A castle on top of a hill. Medieval defense towers standing amidst the narrow, winding streets. Bars on every corner proudly advertising mojitos on their chalkboard menus. This is Begur, Spain, a quiet medieval village of just 4,000 that explodes to a population of 40,000 come summertime.
In the 19th century, many of Begur’s residents left Spain for the Pearl of the Caribbean, otherwise known as Cuba. Upon returning to Begur, those emigrants whose businesses had prospered while in Cuba, built ostentatious colonial houses that still decorate the medieval streets today. Most of the colonial houses are privately owned, but I got a special visit to see the inside of one of these colonial homes peppered with Cuban flare. And if you’re in the market for a house in Begur, this one is up for sale for a cool three million dollars.
After our uber exclusive visit to the colonial home, we circled up the cobbled streets to the 11th century ruined castle on the hill. I was met with sweeping views stretching from the Aiguablava bay back to L’Estartit and the Medes Islands.
Onward bound our group went to the Aigua Blava Hotel, family owned and operated since 1934 in the bay of Aigua Blava, though the family are now third and fourth generation. Welcomed like we were family ourselves by director Esther Puig, our one-night stay began with a lesson on how to make Cuban mojitos.
A third generation employee of the hotel, Josep, who I like to refer to as the Magic Mojito Maker has been making mojitos since he was sixteen years old. With a recipe handed down through the generations from a family member that once emigrated to Cuba and then returned to Begur, these were indeed the best mojitos I’d ever had. They were so good, I had two: a traditional mojito and a strawberry mojito. Unlike grandma’s secret sauce or her killer chocolate chip cookie recipe kept under lock and key, Josep did share his mojito recipe with us. And now I pass it along to you.
Aigua Blava’s Cuban Mojito
Start by placing 2 teaspoons of brown sugar and 2 teaspoons of sugar into a highball glass. Add fresh lemon juice and freshly torn mint leaves. Use a pestle to crush it all together, releasing the mint oils. Fill the glass with crushed ice and then pour Havana Rum (imported straight from Cuba) over the ice. Top off the glass with soda water. Stir and garnish with mint leaves.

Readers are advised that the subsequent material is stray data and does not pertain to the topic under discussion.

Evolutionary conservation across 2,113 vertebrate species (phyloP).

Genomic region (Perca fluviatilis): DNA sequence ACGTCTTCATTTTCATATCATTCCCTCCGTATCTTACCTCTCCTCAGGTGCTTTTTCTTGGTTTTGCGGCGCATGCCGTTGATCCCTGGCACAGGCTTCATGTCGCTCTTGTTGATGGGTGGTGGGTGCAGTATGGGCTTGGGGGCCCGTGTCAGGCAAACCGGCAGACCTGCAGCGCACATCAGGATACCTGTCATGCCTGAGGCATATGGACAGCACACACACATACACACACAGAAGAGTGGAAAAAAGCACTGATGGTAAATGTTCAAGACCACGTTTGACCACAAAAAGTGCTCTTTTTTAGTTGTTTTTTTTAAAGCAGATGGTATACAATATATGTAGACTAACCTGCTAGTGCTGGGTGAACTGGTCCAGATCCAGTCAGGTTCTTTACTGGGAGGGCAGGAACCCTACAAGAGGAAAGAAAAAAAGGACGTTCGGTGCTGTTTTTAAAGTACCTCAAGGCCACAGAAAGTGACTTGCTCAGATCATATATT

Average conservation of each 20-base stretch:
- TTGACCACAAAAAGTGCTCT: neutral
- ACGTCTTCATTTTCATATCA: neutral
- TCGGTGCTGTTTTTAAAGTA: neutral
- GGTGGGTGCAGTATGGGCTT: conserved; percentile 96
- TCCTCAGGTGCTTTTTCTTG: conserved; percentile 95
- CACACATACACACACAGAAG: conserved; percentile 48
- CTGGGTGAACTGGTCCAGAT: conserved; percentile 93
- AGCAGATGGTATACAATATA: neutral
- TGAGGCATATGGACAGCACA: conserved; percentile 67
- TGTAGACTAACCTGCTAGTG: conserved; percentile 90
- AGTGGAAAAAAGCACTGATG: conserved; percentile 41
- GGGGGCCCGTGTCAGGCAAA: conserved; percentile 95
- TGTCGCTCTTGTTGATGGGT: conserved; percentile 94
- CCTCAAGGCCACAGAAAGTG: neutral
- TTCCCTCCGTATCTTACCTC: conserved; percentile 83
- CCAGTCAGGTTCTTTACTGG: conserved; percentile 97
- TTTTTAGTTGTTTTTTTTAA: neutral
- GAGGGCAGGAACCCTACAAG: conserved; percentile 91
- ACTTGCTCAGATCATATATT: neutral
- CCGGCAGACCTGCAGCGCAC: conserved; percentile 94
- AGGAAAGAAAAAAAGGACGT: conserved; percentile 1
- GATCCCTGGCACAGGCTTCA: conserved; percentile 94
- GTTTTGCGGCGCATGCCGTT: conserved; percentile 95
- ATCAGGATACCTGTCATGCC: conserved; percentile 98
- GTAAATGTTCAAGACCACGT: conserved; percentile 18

Not only did Aigua Blava make amazing mojitos, they were followed with six-course meal by Chef Lluís Ferresat, who has been with the hotel restaurant for fourteen years. Having had a few mojitos, I committed a cardinal sin of travel blogging. I forgot to take pictures of most of my food. But I can tell you that the meal was amazing! My favorite courses were the fresh fig (clearly I like figs since I also told you how incredible the figs with foie gras were at the castle party I attended) with the roasted banana lasagna with mini cut of duck liver, the lobster bisque, and the mojito ice cream that literally came served in a pineapple!
That night I cracked my beachfront patio door and drifted off listening to the waves lap against the shore. I could have spent days at this fabulous hotel on the bay, just enjoying the sandy beaches, clear blue water, and the warm hospitality of everyone at the Aigua Blava Hotel.
Know Before You Go
- The Fira d’Indians festival takes place in Begur the first weekend of September each year. Enjoy a market with Cuban products such as coffee, rum, cocoa, herbs and spices. Demonstrations of Cuban mojito making and how to appreciate Cuban cigars as well as chocolate tasting sweeten the three day long celebration.
- Double room with terrace at Aigua Blava Hotel runs from €182 – €273 per night depending on the season. The hotel is closed from November until March.
Thank you to the Costa Brava Girona Tourism Board and Hotel Aigua Blava for hosting me. As always, all opinions are entirely my own.